Pension policy in Europe is facing a midlife crisis.
After years of contemplating sweeping visions of Europe-wide pension systems, a period of consolidation has taken hold, according to speakers at the European Federation for Retirement Provision and National Association of Pension Funds biannual conference in Cascais, Portugal.
Instead of grand visions, pension experts are thinking smaller.
"We come from an era of building (state pension) systems and now are in an era of consolidation and perhaps reduction in state pensions," said Philip Lambert, head of Unilever PLC's corporate pension division and formerly chairman of the EFRP.
Notions of harmonizing pension policy across Europe are viewed as a far-off hope that may never occur.
"If harmonization was a holy grail, it's now recognized that it is pretty remote," said Tom Ross, chairman of the NAPF and acting chief executive of Alexander Clay & Partners, London. "I don't regard that as retrenchment, I regard that as common sense."
The failure of the EC's draft pension directive marked a major setback for European pension policy. Originally designed to promote portability of pension benefits freedom of investment and provision of investment services, the draft directive became mired in tax complications, protectionism and investment restrictions that were unacceptable to the European pension community.
"The directive was altered to the point where it was no longer acceptable," explained Alan Broxson, the EFRP's chairman and head of the Irish Pension Trust, Dublin.
"So the lobbying (strategy) very much changed so the directive would not see the light of day," he added.
State pension costs loom
Nevertheless, European pension experts say they cannot quit seeking to revamp pension policy, given the size of massive state pension liabilities. These "first pillar" liabilities threaten to swamp European budgets. In 1990, EU states spent on average 9% of gross domestic product on pension benefits. Without any reduction in benefits, that figure would double to 18% by 2040 if benefits keep pace with economic growth, according to Eurostat, the statistical arm of the European Commission and the Organization for Economic Cooperation and Development.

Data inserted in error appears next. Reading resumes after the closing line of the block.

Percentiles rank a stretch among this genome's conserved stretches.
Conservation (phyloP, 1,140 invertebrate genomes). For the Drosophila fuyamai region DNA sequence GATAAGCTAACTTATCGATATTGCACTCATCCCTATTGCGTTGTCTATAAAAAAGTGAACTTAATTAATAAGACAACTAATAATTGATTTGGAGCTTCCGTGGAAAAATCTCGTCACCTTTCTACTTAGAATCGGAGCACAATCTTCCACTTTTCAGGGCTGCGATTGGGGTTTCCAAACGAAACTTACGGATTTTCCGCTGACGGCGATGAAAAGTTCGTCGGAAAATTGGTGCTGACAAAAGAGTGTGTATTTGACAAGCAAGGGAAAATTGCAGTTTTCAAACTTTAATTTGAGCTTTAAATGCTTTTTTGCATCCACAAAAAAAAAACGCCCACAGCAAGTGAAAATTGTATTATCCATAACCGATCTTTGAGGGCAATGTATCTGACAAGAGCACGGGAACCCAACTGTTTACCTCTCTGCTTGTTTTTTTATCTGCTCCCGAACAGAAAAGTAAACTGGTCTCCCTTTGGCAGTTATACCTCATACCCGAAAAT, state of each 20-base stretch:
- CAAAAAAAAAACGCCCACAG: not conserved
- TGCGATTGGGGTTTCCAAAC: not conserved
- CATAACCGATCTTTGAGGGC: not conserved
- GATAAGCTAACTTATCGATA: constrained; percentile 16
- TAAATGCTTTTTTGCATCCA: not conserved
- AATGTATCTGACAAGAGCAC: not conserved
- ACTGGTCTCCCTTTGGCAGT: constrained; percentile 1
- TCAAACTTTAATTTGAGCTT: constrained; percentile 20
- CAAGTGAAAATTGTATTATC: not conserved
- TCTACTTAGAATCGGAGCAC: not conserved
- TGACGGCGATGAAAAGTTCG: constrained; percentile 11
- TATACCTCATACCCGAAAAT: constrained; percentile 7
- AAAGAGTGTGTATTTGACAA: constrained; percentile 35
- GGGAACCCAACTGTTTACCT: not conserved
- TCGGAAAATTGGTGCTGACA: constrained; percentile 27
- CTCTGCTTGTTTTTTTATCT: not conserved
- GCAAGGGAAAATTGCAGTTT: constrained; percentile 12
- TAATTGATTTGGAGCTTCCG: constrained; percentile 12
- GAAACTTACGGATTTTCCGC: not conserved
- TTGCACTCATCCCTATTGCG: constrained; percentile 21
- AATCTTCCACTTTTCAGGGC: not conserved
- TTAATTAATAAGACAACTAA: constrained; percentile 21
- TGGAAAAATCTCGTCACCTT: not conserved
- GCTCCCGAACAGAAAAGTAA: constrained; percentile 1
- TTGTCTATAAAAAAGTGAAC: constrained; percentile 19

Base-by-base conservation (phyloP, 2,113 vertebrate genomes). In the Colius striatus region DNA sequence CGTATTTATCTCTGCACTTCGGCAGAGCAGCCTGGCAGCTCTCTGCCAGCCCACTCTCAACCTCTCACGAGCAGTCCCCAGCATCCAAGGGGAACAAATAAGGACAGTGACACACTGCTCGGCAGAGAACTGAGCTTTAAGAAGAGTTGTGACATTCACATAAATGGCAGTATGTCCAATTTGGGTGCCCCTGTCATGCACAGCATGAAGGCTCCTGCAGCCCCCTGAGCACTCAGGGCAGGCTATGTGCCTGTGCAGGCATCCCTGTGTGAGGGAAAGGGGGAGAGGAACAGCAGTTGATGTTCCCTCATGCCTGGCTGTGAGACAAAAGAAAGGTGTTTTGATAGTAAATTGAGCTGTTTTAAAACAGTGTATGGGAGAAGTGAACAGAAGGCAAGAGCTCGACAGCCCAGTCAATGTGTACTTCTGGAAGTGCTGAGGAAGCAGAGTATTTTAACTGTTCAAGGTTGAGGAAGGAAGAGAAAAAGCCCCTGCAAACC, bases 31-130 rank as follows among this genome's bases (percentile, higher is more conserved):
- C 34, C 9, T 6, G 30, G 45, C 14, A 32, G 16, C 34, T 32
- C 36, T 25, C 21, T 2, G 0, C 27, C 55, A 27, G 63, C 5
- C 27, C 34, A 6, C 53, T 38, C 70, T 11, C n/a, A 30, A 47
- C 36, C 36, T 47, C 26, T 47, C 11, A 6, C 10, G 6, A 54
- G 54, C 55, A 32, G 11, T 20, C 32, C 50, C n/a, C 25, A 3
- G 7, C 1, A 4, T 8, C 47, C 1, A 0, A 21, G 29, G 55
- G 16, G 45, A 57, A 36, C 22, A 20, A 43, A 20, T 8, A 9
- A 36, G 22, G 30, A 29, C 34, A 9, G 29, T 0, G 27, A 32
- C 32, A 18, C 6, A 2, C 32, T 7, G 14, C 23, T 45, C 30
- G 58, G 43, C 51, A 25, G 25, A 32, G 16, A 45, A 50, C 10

In Italy, the annual state pension cost represents 14.4% of GDP but even then contributions are too small to cover current pension benefits, said Koen de Ryck, the EFRP's permanent representative and managing director of Pragma Consulting N.V., Brussels..
The problem is these state pension systems are funded on a pay-as-you-go basis. Private pension systems, on the other hand, benefit from investment income. Rapidly aging populations are placing increasing pressure on the state systems.
Tax subsidies to cover European state pensions generally range between 10% and 20% of total social security costs for private-sector employees, although it reaches 30% in Italy, Mr. de Ryck said. With its aging population, Italian state pensions could reach 75% of salaries in 2040 - half of which would need to be financed out of general revenue, he said.
Despite changes trimming state pension benefits enacted this year, the costs of the Italian system still are too high, he added.
Nor are other European countries facing up to their pensions' crisis. "The French are.....defending their system - as are the Germans, the Dutch and the Brits although they are all very different - and fighting for it as if this were another religious war," Mr. de Ryck said.
But European nations cannot bear these high pension costs indefinitely. Already, public debt financing and transfer payments to cover various welfare-state benefits together comprise the bulk of government spending. State pension and welfare costs are choking governments' ability to spur growth and create jobs - a huge problem in Europe where unemployment still tops 11% in France, 10% in Germany, and 20% in Spain.
Maastricht criteria pressure